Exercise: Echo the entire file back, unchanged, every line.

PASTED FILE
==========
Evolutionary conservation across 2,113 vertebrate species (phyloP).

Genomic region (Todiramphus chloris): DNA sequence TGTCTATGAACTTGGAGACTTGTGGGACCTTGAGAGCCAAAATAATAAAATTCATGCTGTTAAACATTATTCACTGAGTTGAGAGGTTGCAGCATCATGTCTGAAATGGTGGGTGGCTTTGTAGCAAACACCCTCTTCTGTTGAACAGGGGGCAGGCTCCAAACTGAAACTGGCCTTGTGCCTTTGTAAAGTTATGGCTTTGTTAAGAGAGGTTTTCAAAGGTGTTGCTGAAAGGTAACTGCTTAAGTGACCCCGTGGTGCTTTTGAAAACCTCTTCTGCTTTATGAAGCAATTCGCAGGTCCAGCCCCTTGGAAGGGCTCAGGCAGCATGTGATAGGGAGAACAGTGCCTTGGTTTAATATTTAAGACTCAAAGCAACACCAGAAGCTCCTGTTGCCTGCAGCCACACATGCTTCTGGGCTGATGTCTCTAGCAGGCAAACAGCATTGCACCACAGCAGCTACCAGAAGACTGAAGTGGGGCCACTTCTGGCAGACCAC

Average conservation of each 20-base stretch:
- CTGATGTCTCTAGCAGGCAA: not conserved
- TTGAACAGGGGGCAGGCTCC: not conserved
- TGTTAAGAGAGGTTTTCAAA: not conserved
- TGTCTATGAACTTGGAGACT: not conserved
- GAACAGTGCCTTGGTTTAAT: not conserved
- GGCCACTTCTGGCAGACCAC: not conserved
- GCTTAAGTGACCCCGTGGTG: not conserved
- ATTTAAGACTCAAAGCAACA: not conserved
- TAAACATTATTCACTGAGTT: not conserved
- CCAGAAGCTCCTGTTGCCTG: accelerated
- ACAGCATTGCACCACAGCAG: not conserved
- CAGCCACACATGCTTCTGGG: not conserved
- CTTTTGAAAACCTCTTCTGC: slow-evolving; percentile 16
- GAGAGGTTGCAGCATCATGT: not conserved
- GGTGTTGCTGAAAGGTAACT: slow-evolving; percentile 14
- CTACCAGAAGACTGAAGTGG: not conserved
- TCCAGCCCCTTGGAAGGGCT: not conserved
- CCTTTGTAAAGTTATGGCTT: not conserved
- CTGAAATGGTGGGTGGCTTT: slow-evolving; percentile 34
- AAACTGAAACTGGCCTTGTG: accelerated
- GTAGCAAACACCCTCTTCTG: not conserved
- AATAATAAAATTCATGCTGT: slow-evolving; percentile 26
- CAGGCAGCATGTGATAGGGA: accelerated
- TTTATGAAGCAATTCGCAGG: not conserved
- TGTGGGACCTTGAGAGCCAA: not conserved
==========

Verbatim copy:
Evolutionary conservation across 2,113 vertebrate species (phyloP).

Genomic region (Todiramphus chloris): DNA sequence TGTCTATGAACTTGGAGACTTGTGGGACCTTGAGAGCCAAAATAATAAAATTCATGCTGTTAAACATTATTCACTGAGTTGAGAGGTTGCAGCATCATGTCTGAAATGGTGGGTGGCTTTGTAGCAAACACCCTCTTCTGTTGAACAGGGGGCAGGCTCCAAACTGAAACTGGCCTTGTGCCTTTGTAAAGTTATGGCTTTGTTAAGAGAGGTTTTCAAAGGTGTTGCTGAAAGGTAACTGCTTAAGTGACCCCGTGGTGCTTTTGAAAACCTCTTCTGCTTTATGAAGCAATTCGCAGGTCCAGCCCCTTGGAAGGGCTCAGGCAGCATGTGATAGGGAGAACAGTGCCTTGGTTTAATATTTAAGACTCAAAGCAACACCAGAAGCTCCTGTTGCCTGCAGCCACACATGCTTCTGGGCTGATGTCTCTAGCAGGCAAACAGCATTGCACCACAGCAGCTACCAGAAGACTGAAGTGGGGCCACTTCTGGCAGACCAC

Average conservation of each 20-base stretch:
- CTGATGTCTCTAGCAGGCAA: not conserved
- TTGAACAGGGGGCAGGCTCC: not conserved
- TGTTAAGAGAGGTTTTCAAA: not conserved
- TGTCTATGAACTTGGAGACT: not conserved
- GAACAGTGCCTTGGTTTAAT: not conserved
- GGCCACTTCTGGCAGACCAC: not conserved
- GCTTAAGTGACCCCGTGGTG: not conserved
- ATTTAAGACTCAAAGCAACA: not conserved
- TAAACATTATTCACTGAGTT: not conserved
- CCAGAAGCTCCTGTTGCCTG: accelerated
- ACAGCATTGCACCACAGCAG: not conserved
- CAGCCACACATGCTTCTGGG: not conserved
- CTTTTGAAAACCTCTTCTGC: slow-evolving; percentile 16
- GAGAGGTTGCAGCATCATGT: not conserved
- GGTGTTGCTGAAAGGTAACT: slow-evolving; percentile 14
- CTACCAGAAGACTGAAGTGG: not conserved
- TCCAGCCCCTTGGAAGGGCT: not conserved
- CCTTTGTAAAGTTATGGCTT: not conserved
- CTGAAATGGTGGGTGGCTTT: slow-evolving; percentile 34
- AAACTGAAACTGGCCTTGTG: accelerated
- GTAGCAAACACCCTCTTCTG: not conserved
- AATAATAAAATTCATGCTGT: slow-evolving; percentile 26
- CAGGCAGCATGTGATAGGGA: accelerated
- TTTATGAAGCAATTCGCAGG: not conserved
- TGTGGGACCTTGAGAGCCAA: not conserved